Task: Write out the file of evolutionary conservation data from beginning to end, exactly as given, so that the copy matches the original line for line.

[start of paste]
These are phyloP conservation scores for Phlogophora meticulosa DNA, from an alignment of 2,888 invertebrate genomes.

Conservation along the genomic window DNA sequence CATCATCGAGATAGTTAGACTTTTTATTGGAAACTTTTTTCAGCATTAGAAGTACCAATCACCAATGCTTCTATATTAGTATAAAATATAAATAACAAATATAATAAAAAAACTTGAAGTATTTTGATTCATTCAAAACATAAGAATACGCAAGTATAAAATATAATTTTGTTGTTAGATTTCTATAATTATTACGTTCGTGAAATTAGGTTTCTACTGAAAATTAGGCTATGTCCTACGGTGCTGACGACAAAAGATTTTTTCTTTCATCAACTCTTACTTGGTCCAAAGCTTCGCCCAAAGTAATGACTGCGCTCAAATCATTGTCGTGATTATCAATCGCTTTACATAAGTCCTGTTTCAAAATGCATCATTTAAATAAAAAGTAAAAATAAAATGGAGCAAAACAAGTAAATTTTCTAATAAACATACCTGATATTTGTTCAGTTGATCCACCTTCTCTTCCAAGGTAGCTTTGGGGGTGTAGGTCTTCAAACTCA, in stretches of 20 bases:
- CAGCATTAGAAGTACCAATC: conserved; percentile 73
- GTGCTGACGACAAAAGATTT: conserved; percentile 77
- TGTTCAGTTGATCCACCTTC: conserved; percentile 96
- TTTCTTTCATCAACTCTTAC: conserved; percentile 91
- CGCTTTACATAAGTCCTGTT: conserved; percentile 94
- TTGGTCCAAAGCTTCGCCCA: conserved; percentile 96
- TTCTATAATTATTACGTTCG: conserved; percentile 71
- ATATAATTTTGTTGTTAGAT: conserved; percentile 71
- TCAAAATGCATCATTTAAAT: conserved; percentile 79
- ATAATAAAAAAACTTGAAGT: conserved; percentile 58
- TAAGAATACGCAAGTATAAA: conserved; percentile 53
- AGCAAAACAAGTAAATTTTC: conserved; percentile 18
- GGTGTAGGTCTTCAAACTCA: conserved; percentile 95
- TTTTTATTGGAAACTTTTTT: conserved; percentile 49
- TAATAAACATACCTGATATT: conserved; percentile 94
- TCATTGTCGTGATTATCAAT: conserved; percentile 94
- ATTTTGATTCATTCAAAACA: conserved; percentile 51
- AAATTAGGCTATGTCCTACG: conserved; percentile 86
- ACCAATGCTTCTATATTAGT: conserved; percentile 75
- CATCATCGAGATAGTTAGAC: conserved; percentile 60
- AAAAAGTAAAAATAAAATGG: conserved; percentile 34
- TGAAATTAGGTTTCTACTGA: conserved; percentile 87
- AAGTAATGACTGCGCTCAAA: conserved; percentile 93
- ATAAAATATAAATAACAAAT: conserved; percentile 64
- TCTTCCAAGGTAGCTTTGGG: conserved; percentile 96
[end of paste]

These are phyloP conservation scores for Phlogophora meticulosa DNA, from an alignment of 2,888 invertebrate genomes.

Conservation along the genomic window DNA sequence CATCATCGAGATAGTTAGACTTTTTATTGGAAACTTTTTTCAGCATTAGAAGTACCAATCACCAATGCTTCTATATTAGTATAAAATATAAATAACAAATATAATAAAAAAACTTGAAGTATTTTGATTCATTCAAAACATAAGAATACGCAAGTATAAAATATAATTTTGTTGTTAGATTTCTATAATTATTACGTTCGTGAAATTAGGTTTCTACTGAAAATTAGGCTATGTCCTACGGTGCTGACGACAAAAGATTTTTTCTTTCATCAACTCTTACTTGGTCCAAAGCTTCGCCCAAAGTAATGACTGCGCTCAAATCATTGTCGTGATTATCAATCGCTTTACATAAGTCCTGTTTCAAAATGCATCATTTAAATAAAAAGTAAAAATAAAATGGAGCAAAACAAGTAAATTTTCTAATAAACATACCTGATATTTGTTCAGTTGATCCACCTTCTCTTCCAAGGTAGCTTTGGGGGTGTAGGTCTTCAAACTCA, in stretches of 20 bases:
- CAGCATTAGAAGTACCAATC: conserved; percentile 73
- GTGCTGACGACAAAAGATTT: conserved; percentile 77
- TGTTCAGTTGATCCACCTTC: conserved; percentile 96
- TTTCTTTCATCAACTCTTAC: conserved; percentile 91
- CGCTTTACATAAGTCCTGTT: conserved; percentile 94
- TTGGTCCAAAGCTTCGCCCA: conserved; percentile 96
- TTCTATAATTATTACGTTCG: conserved; percentile 71
- ATATAATTTTGTTGTTAGAT: conserved; percentile 71
- TCAAAATGCATCATTTAAAT: conserved; percentile 79
- ATAATAAAAAAACTTGAAGT: conserved; percentile 58
- TAAGAATACGCAAGTATAAA: conserved; percentile 53
- AGCAAAACAAGTAAATTTTC: conserved; percentile 18
- GGTGTAGGTCTTCAAACTCA: conserved; percentile 95
- TTTTTATTGGAAACTTTTTT: conserved; percentile 49
- TAATAAACATACCTGATATT: conserved; percentile 94
- TCATTGTCGTGATTATCAAT: conserved; percentile 94
- ATTTTGATTCATTCAAAACA: conserved; percentile 51
- AAATTAGGCTATGTCCTACG: conserved; percentile 86
- ACCAATGCTTCTATATTAGT: conserved; percentile 75
- CATCATCGAGATAGTTAGAC: conserved; percentile 60
- AAAAAGTAAAAATAAAATGG: conserved; percentile 34
- TGAAATTAGGTTTCTACTGA: conserved; percentile 87
- AAGTAATGACTGCGCTCAAA: conserved; percentile 93
- ATAAAATATAAATAACAAAT: conserved; percentile 64
- TCTTCCAAGGTAGCTTTGGG: conserved; percentile 96